coltbio1.jpg McCoy was red-shirted his first year at UT and had a front row seat watching Vince Young lead his troops to a national championship. Colt made the honor roll his first semester in college, is still very much a practicing Christian who continually gives God the credit for his amazing athletic abilities, and is living proof that there is life after Young.

In high school his playing weight was 188 pounds on a 6-2 1/2 frame. He’s listed on the 2008 UT roster as 6-3 and 210 pounds. His “smartness” on the field in his first season behind center translated into starting all 13 games and becoming the first freshman to win 10 games. He also accumulated some impressive statistics, including matching the NCAA record of 29 TD passes for a freshman, plus a UT record six touchdown passes in one game against Baylor – only his seventh start for the ‘Horns. Six TD passes in one game is “old hat” to Colt. As a senior in high school against Grape Creek he had that same number in a 55-0 victory. Forty percent of his 15 completions in that game went for paydirt.

Even before the Ohio State game in Austin early in the 2006 season, Todd Jones of the Columbus Dispatch wrote of Colt: “Coaches and teammates marvel at McCoy’s calm demeanor, his confidence, his business-like approach to listening and asking questions. He’s an information sponge trying to replace iconic quarterback Vince Young.”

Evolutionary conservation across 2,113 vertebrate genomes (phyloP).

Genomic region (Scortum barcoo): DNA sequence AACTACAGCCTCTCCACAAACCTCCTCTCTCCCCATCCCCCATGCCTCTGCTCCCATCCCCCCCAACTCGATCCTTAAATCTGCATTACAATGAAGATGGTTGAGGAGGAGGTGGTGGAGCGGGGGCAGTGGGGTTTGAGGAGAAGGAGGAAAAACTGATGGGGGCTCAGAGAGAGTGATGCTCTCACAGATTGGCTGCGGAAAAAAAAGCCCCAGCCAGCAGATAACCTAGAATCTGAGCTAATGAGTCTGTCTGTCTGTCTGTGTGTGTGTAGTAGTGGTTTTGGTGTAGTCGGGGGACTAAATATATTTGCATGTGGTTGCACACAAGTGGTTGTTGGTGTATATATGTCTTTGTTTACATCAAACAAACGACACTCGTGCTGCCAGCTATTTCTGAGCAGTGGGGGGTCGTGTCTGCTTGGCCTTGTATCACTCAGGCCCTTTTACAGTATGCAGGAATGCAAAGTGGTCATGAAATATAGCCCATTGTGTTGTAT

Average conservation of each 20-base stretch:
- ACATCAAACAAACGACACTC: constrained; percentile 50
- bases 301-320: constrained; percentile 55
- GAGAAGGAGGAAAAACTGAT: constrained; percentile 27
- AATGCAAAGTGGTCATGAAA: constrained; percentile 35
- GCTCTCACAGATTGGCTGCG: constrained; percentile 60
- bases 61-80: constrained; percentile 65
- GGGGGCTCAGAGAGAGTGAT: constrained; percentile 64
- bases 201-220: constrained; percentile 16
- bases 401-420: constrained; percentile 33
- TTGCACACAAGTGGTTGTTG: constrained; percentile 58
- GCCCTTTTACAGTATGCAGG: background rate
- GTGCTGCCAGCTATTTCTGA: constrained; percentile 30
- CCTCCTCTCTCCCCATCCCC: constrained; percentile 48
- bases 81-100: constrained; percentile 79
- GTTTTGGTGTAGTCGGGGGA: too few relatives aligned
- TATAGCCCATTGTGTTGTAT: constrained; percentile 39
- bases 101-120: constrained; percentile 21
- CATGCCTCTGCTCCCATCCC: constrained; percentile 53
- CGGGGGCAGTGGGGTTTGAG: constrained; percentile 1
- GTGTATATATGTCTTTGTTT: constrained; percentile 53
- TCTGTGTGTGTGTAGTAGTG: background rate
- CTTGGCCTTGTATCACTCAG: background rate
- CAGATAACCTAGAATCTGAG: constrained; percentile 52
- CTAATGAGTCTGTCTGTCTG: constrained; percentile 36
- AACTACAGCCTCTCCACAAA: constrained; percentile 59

Other adjectives used when discussing Colt - back in high school and now at UT - are: nice, likeable, level-headed, humble, God-fearing, terrific, clean-living, honest, trustworthy, loyal and fearless.

On the official UT athletics website, “The McCoy File” sums up Colt the quarterback and Colt the young man. His dream is to “lead my team to a national championship,” and after his football career is over, he hopes to “have a great job and a happy family.”

Not a bad “introductory” bio for someone who made his first start at quarterback for the defending national champions while still a teenager. And judging by the thrilling win in the Alamo Bowl and the two dozen AWARDS he won in 2006 - despite injuries in the final two games of the regular season - it is indeed only the beginning for this young man.
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Thad Castle on Colt McCoy.mp4
James Harrison hit on Colt McCoy 2011